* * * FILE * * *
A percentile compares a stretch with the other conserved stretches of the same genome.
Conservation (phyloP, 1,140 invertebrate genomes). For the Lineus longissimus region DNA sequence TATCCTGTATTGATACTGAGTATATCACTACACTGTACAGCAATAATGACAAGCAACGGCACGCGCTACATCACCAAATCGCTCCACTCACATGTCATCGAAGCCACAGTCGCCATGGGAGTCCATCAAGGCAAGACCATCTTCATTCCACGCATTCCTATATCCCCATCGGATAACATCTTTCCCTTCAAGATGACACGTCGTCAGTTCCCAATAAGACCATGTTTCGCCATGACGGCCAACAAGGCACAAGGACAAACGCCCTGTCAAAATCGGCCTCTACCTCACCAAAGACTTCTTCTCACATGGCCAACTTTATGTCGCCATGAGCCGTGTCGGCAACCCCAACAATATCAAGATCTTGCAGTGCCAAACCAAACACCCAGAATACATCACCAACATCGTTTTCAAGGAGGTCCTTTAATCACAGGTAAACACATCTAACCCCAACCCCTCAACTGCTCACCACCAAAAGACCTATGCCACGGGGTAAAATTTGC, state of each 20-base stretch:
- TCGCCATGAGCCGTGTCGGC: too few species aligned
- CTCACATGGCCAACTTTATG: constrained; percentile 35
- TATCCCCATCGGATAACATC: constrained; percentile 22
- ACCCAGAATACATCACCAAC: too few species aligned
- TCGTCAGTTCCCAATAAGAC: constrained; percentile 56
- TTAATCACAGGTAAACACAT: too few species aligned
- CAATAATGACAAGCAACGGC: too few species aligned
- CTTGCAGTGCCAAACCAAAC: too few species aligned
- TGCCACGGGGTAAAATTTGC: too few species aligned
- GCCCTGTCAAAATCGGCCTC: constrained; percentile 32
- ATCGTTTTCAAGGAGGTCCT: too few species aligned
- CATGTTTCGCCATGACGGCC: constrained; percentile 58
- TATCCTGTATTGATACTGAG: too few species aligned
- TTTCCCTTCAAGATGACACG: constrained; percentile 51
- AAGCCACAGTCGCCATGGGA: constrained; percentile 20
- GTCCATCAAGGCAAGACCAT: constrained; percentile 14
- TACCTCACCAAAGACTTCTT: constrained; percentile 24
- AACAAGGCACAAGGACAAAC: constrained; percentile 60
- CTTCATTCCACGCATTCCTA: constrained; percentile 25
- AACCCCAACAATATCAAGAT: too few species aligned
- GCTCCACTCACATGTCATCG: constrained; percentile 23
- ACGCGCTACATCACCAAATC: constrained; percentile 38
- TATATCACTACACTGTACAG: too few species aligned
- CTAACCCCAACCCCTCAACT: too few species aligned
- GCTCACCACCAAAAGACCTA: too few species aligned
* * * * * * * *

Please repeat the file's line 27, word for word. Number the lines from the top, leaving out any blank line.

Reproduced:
- GCTCACCACCAAAAGACCTA: too few species aligned